- Programs at a glance
These materials adapted from the Council
for Opportunity in Education
What is TRIO?
Our nation has asserted a commitment to providing educational opportunity
for all Americans regardless of race, ethnic background or economic
In support of this commitment,
Congress established a series of programs to help low-income Americans
enter college, graduate and move on to participate more fully in
America's economic and social life. These Programs are funded under
Title IV of the Higher Education Act of 1965 and are referred to
as the TRIO Programs (initially just three programs). While student
financial aid programs help students overcome financial barriers
to higher education, TRIO programs help students overcome class,
social and cultural barriers to higher education.
Who is Served
As mandated by Congress, two-thirds of the students served must
come from families with incomes under $28,000, where neither parent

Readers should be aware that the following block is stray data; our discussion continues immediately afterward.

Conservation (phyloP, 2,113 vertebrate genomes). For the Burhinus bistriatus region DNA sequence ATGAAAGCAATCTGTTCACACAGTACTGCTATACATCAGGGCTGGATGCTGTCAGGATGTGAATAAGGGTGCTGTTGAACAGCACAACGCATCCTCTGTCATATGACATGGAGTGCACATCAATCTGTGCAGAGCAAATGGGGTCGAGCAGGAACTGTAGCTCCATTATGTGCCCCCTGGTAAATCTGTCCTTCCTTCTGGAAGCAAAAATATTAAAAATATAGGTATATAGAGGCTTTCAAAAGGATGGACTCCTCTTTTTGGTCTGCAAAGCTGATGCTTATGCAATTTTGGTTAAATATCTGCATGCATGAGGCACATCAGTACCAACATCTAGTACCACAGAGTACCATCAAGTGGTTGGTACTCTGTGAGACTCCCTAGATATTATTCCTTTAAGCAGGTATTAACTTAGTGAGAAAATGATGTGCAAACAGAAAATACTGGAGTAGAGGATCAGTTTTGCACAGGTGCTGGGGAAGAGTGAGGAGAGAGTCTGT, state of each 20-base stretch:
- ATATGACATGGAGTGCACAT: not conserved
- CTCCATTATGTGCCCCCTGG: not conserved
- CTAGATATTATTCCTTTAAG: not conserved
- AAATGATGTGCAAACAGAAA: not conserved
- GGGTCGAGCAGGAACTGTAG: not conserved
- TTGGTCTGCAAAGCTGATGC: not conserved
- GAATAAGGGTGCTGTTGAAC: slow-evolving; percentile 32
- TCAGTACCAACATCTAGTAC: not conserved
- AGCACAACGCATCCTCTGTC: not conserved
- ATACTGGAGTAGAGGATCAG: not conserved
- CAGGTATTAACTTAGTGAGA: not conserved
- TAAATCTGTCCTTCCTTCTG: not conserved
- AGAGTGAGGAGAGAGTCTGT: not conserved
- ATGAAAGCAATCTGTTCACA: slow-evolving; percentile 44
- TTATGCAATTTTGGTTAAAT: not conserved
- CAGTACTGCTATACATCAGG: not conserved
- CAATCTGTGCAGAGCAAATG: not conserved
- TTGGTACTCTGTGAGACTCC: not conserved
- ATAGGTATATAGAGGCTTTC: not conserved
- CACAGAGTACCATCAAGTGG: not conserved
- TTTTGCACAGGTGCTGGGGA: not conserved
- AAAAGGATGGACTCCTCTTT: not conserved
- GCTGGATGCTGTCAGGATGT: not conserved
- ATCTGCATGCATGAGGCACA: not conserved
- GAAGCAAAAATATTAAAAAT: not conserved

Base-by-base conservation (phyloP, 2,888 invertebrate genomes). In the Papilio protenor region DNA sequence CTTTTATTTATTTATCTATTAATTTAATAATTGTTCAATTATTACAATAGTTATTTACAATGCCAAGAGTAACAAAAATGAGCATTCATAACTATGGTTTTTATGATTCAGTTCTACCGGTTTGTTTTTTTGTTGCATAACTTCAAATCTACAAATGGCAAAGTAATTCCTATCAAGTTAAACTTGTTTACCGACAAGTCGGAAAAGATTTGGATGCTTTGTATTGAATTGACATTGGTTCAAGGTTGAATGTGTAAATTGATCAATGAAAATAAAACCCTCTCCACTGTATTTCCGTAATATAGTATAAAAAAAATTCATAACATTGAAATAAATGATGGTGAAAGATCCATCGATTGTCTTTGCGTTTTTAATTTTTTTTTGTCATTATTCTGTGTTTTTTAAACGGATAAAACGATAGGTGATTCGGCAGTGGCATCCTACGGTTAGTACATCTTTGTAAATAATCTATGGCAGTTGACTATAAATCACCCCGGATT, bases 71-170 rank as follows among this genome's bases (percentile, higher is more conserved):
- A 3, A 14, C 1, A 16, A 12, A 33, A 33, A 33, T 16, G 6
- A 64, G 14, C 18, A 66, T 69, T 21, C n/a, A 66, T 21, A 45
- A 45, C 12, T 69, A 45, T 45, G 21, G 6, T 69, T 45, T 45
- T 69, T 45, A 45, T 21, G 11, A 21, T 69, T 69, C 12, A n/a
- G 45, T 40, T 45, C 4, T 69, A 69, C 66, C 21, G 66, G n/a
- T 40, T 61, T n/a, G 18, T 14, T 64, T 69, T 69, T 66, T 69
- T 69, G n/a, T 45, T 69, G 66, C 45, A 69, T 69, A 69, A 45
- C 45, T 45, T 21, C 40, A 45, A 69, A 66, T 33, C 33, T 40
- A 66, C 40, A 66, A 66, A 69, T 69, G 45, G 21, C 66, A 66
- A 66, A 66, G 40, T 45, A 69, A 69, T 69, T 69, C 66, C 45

graduated from college. More than 2,700 TRIO Programs currently
serve nearly 866,000 low-income Americans. Many programs serve students
in grades six through 12. Thirty-seven percent of TRIO students
are Whites, 35% are African-Americans, 19% are Hispanics, 4% are
Native Americans, 4% are Asian-Americans, and 1% are listed as "Other,"
including multiracial students. Twenty-two thousand students with
disabilities and more than 25,000 U.S. veterans are currently enrolled
in the TRIO Programs as well.
How it Works
Over 1,000 colleges, universities, community colleges, and agencies
now offer TRIO Programs in America. TRIO funds are distributed to
institutions through competitive grants.
Evidence of Achievement
Students in the Upward Bound program are four times more likely
to earn an undergraduate degree than those students from similar
backgrounds who did not participate in TRIO; nearly 20 percent of
all Black and Hispanic freshmen who entered college in 1981 received
assistance through the TRIO Talent Search or EOC programs; students
in the TRIO Student Support Services program are more than twice
as likely to remain in college than those students from similar
backgrounds who did not participate in the program.